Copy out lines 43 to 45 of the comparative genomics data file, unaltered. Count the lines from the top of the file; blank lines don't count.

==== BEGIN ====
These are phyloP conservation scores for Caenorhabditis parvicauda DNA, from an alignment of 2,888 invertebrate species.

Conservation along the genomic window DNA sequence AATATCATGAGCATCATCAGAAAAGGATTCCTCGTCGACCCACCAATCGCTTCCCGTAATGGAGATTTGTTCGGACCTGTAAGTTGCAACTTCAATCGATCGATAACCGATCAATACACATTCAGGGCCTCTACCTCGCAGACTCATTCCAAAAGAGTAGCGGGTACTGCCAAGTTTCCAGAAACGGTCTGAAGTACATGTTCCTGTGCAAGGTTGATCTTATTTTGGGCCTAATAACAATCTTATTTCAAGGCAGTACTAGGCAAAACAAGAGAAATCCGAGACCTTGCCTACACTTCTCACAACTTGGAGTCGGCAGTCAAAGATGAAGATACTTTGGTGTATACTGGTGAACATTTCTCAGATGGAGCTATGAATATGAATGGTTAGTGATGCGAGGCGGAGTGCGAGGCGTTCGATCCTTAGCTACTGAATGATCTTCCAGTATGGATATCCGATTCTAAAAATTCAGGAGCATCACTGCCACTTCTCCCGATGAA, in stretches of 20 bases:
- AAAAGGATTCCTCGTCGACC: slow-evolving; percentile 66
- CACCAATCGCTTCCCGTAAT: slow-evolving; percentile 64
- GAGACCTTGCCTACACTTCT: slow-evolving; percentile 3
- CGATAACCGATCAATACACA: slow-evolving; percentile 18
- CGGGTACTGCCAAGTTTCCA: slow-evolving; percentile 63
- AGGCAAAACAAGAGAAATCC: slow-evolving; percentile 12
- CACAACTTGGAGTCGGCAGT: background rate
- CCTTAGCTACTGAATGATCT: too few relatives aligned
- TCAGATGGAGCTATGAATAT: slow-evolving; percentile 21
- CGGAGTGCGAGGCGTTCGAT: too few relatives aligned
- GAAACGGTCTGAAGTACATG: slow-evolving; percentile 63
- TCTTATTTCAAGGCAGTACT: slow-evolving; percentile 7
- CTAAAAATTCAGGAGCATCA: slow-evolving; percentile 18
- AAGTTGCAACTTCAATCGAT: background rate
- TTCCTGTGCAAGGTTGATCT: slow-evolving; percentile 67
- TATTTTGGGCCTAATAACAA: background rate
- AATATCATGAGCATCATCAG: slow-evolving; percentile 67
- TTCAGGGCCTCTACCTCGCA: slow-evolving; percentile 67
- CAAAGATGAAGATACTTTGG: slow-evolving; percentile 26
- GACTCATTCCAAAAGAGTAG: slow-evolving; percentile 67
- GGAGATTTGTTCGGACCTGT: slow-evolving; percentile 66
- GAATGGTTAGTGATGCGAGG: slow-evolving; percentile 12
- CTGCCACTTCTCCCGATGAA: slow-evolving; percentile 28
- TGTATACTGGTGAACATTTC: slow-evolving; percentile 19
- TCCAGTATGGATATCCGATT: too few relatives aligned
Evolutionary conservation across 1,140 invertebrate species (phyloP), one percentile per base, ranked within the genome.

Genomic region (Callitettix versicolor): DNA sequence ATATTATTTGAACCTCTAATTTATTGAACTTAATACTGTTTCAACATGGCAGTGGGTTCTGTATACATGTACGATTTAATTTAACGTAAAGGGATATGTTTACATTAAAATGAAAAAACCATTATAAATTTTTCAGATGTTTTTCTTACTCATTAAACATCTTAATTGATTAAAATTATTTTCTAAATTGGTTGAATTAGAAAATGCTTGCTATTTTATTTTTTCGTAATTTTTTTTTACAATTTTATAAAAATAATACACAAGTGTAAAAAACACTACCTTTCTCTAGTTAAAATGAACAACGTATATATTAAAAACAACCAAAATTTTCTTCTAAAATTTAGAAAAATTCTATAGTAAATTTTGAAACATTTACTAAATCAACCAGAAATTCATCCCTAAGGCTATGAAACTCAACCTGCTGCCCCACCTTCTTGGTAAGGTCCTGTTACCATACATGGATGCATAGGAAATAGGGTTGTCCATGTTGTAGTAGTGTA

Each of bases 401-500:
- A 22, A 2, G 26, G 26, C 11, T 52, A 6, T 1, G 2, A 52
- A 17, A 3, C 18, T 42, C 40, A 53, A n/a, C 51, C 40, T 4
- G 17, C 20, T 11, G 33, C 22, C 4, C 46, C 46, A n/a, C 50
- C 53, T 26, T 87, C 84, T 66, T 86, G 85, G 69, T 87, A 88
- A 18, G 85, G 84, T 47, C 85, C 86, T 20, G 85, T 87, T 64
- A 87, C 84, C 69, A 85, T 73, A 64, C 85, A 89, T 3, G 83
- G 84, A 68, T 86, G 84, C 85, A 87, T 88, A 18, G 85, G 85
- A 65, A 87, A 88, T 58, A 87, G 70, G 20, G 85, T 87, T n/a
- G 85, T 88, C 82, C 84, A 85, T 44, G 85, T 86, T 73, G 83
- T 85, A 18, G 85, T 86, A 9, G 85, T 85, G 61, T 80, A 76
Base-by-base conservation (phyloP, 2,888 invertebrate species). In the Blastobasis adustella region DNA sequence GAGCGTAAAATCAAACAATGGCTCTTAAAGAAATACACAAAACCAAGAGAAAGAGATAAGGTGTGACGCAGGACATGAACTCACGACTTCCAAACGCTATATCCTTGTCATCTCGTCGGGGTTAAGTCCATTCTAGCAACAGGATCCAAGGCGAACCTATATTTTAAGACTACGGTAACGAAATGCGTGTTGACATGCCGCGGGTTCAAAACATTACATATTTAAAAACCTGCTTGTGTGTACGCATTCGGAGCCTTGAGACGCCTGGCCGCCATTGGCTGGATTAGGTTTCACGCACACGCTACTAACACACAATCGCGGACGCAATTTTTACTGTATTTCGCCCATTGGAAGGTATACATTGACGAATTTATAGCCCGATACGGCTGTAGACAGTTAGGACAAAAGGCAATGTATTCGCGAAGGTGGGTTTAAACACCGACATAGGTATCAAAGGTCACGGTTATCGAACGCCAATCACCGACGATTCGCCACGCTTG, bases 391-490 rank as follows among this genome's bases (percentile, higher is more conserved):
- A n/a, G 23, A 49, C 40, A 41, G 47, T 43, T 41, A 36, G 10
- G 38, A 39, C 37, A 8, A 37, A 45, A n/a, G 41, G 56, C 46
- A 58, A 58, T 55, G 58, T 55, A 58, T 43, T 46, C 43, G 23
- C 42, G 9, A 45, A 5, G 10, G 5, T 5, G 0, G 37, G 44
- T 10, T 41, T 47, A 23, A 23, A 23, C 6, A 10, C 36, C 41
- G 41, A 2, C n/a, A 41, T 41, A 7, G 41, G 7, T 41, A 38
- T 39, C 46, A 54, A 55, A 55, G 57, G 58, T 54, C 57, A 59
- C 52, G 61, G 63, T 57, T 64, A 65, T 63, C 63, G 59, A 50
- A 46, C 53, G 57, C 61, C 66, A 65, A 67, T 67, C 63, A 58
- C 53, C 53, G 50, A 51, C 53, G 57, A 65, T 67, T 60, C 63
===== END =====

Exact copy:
- G 38, A 39, C 37, A 8, A 37, A 45, A n/a, G 41, G 56, C 46
- A 58, A 58, T 55, G 58, T 55, A 58, T 43, T 46, C 43, G 23
- C 42, G 9, A 45, A 5, G 10, G 5, T 5, G 0, G 37, G 44